He held a separate meeting with UCP-Maoist chairman Prachanda and discussed the country’s latest political situation amid protests by Madhesi groups over the issue of federating the country in the new Constitution to be unveiled on Sunday.
The three main political parties backing the constitution have made a fresh appeal for Madhesi to join talks.
The assembly would dissolve and convert into a regular parliament.
The constitution is still opposed by a few who wanted to it to re-establish itself as a Hindu nation.
“The new constitution has institutionalised republicanism in the nation”, Yadav said.
Foreign Secretary S Jaishankar travelled to Kathmandu on Friday as the Special Envoy of the Prime Minister Narendra Modi for consultations with the countrys top leadership ahead of promulgation of the new constitution. They have protested by burning copies of the Constitution and by indulging in arson and public protests. Nepali capital, Kathmandu, red and blue flag decorated the front of the assembly building more than two thousand people stood with great enthusiasm.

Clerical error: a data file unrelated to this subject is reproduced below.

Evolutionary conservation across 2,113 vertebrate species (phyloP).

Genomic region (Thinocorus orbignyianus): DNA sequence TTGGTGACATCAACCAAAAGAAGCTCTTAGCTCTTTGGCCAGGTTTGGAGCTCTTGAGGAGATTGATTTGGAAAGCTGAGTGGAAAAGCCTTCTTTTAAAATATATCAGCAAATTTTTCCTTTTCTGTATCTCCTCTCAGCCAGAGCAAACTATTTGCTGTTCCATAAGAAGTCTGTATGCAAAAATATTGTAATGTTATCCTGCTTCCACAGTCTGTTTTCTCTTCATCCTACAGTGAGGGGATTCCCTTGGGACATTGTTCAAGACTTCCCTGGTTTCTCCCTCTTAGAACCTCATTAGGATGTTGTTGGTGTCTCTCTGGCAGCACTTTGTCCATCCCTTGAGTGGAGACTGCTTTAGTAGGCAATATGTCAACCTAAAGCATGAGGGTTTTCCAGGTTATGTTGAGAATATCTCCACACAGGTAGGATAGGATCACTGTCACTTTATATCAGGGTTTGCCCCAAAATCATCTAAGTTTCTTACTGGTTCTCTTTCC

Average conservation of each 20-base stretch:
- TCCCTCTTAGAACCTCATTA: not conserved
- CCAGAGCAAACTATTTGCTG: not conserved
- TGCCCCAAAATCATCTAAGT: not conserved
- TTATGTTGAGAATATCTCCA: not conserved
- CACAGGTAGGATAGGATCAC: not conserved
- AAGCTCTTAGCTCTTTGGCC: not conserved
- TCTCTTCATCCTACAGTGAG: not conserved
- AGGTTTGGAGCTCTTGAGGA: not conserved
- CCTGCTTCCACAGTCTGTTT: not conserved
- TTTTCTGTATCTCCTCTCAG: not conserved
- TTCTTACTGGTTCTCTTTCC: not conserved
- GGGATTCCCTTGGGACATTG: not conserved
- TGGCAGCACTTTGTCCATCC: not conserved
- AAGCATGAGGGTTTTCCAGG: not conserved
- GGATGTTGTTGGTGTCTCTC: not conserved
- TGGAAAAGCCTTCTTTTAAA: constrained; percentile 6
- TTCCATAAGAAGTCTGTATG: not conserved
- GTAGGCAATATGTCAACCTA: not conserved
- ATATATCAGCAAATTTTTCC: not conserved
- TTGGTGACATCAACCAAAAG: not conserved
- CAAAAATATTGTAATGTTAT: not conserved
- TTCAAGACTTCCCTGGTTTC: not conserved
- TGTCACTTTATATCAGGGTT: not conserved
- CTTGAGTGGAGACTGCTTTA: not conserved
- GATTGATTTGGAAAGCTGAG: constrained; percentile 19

But conversations national security adviser Ajit Doval had with key Nepal leaders last week did not succeed in pulling Kathmandu back from passing the constitution in their constituent assembly this week.
Expressing concern over the violent situation in several parts of Nepal along the Indian border, India today asked the country to resolve differences through dialogue free from violence which would enable broad-based ownership and acceptance. Geographically the Nepal is divided but between “Hills” in the north and flat lands (Tarai) with south. The hill-people are known as “Pahari” and people of south as “Madeshi”.
He maintained that the current unrest arose because the major parties did not pay heed to the concerns raised by the Madhesis, Tharus and Janajati communities and bulldozed their way through the promulgation of the Constitution.
Madhes-based political parties and members from the Tharu community walked out of the Constituent Assembly and rejected the constitution, saying their demands were not incorporated in the new document.
In Article 4, the State of Nepal is described as an independent, indivisible, sovereign, secular, inclusive multicaste, republican state, oriented towards democratic socialism. “This constitution making process, there was genuine expectation that this opportunity will create that space that all the people of Nepal will feel they are the proud citizens of Nepal”, Pokharel said.
Other issues have also upset both ethnic minorities and women, who say the constitution discriminates against them in terms of passing on citizenship to those who marry foreigners.